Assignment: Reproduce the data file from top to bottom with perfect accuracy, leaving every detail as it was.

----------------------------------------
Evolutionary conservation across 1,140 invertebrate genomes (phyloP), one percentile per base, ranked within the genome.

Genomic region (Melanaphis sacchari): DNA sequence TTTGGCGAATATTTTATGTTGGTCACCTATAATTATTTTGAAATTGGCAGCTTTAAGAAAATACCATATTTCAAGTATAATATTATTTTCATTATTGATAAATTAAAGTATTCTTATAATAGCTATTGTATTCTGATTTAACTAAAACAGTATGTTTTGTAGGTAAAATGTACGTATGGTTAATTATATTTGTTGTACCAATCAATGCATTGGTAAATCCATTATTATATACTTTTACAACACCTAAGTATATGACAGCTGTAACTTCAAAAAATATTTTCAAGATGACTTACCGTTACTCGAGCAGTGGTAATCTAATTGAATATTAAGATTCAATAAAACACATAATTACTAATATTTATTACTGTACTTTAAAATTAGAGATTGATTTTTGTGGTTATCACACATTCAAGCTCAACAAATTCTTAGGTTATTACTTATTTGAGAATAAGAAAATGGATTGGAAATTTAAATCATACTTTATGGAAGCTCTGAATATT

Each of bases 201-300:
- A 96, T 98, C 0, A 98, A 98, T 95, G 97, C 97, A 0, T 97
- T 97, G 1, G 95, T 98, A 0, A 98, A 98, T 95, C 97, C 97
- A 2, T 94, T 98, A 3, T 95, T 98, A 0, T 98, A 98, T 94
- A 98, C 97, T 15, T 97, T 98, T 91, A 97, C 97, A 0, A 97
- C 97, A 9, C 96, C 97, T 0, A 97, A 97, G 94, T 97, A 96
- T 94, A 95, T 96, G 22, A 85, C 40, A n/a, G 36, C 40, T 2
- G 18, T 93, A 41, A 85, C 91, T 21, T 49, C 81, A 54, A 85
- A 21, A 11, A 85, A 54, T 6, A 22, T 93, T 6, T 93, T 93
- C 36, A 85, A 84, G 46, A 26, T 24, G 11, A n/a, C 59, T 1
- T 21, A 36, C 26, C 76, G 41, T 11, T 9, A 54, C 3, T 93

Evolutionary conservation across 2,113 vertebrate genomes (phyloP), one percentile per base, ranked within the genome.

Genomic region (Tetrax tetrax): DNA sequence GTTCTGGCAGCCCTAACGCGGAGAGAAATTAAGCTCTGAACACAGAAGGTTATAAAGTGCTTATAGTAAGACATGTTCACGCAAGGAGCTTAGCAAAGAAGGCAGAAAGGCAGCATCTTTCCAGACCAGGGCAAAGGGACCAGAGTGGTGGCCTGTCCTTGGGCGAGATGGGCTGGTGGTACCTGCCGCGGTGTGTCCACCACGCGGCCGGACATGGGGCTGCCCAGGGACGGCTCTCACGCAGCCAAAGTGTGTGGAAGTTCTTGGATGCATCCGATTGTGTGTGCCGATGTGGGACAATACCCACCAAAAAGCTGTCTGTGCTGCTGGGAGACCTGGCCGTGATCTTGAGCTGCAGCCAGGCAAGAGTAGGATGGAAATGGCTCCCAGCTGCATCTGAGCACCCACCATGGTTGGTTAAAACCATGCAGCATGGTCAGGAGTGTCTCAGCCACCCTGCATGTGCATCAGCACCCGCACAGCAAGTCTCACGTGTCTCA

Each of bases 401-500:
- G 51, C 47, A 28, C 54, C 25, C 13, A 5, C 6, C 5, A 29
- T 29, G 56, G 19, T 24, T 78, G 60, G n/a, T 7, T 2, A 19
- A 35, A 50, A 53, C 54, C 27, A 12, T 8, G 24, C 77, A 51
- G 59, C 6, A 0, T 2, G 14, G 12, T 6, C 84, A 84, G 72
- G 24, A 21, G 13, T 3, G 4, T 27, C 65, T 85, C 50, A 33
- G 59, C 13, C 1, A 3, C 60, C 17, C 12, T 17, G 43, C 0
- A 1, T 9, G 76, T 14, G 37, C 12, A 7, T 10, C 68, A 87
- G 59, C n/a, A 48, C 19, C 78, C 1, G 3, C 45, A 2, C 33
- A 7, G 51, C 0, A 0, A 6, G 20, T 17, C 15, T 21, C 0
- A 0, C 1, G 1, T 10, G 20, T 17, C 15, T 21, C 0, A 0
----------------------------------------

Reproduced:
Evolutionary conservation across 1,140 invertebrate genomes (phyloP), one percentile per base, ranked within the genome.

Genomic region (Melanaphis sacchari): DNA sequence TTTGGCGAATATTTTATGTTGGTCACCTATAATTATTTTGAAATTGGCAGCTTTAAGAAAATACCATATTTCAAGTATAATATTATTTTCATTATTGATAAATTAAAGTATTCTTATAATAGCTATTGTATTCTGATTTAACTAAAACAGTATGTTTTGTAGGTAAAATGTACGTATGGTTAATTATATTTGTTGTACCAATCAATGCATTGGTAAATCCATTATTATATACTTTTACAACACCTAAGTATATGACAGCTGTAACTTCAAAAAATATTTTCAAGATGACTTACCGTTACTCGAGCAGTGGTAATCTAATTGAATATTAAGATTCAATAAAACACATAATTACTAATATTTATTACTGTACTTTAAAATTAGAGATTGATTTTTGTGGTTATCACACATTCAAGCTCAACAAATTCTTAGGTTATTACTTATTTGAGAATAAGAAAATGGATTGGAAATTTAAATCATACTTTATGGAAGCTCTGAATATT

Each of bases 201-300:
- A 96, T 98, C 0, A 98, A 98, T 95, G 97, C 97, A 0, T 97
- T 97, G 1, G 95, T 98, A 0, A 98, A 98, T 95, C 97, C 97
- A 2, T 94, T 98, A 3, T 95, T 98, A 0, T 98, A 98, T 94
- A 98, C 97, T 15, T 97, T 98, T 91, A 97, C 97, A 0, A 97
- C 97, A 9, C 96, C 97, T 0, A 97, A 97, G 94, T 97, A 96
- T 94, A 95, T 96, G 22, A 85, C 40, A n/a, G 36, C 40, T 2
- G 18, T 93, A 41, A 85, C 91, T 21, T 49, C 81, A 54, A 85
- A 21, A 11, A 85, A 54, T 6, A 22, T 93, T 6, T 93, T 93
- C 36, A 85, A 84, G 46, A 26, T 24, G 11, A n/a, C 59, T 1
- T 21, A 36, C 26, C 76, G 41, T 11, T 9, A 54, C 3, T 93

Evolutionary conservation across 2,113 vertebrate genomes (phyloP), one percentile per base, ranked within the genome.

Genomic region (Tetrax tetrax): DNA sequence GTTCTGGCAGCCCTAACGCGGAGAGAAATTAAGCTCTGAACACAGAAGGTTATAAAGTGCTTATAGTAAGACATGTTCACGCAAGGAGCTTAGCAAAGAAGGCAGAAAGGCAGCATCTTTCCAGACCAGGGCAAAGGGACCAGAGTGGTGGCCTGTCCTTGGGCGAGATGGGCTGGTGGTACCTGCCGCGGTGTGTCCACCACGCGGCCGGACATGGGGCTGCCCAGGGACGGCTCTCACGCAGCCAAAGTGTGTGGAAGTTCTTGGATGCATCCGATTGTGTGTGCCGATGTGGGACAATACCCACCAAAAAGCTGTCTGTGCTGCTGGGAGACCTGGCCGTGATCTTGAGCTGCAGCCAGGCAAGAGTAGGATGGAAATGGCTCCCAGCTGCATCTGAGCACCCACCATGGTTGGTTAAAACCATGCAGCATGGTCAGGAGTGTCTCAGCCACCCTGCATGTGCATCAGCACCCGCACAGCAAGTCTCACGTGTCTCA

Each of bases 401-500:
- G 51, C 47, A 28, C 54, C 25, C 13, A 5, C 6, C 5, A 29
- T 29, G 56, G 19, T 24, T 78, G 60, G n/a, T 7, T 2, A 19
- A 35, A 50, A 53, C 54, C 27, A 12, T 8, G 24, C 77, A 51
- G 59, C 6, A 0, T 2, G 14, G 12, T 6, C 84, A 84, G 72
- G 24, A 21, G 13, T 3, G 4, T 27, C 65, T 85, C 50, A 33
- G 59, C 13, C 1, A 3, C 60, C 17, C 12, T 17, G 43, C 0
- A 1, T 9, G 76, T 14, G 37, C 12, A 7, T 10, C 68, A 87
- G 59, C n/a, A 48, C 19, C 78, C 1, G 3, C 45, A 2, C 33
- A 7, G 51, C 0, A 0, A 6, G 20, T 17, C 15, T 21, C 0
- A 0, C 1, G 1, T 10, G 20, T 17, C 15, T 21, C 0, A 0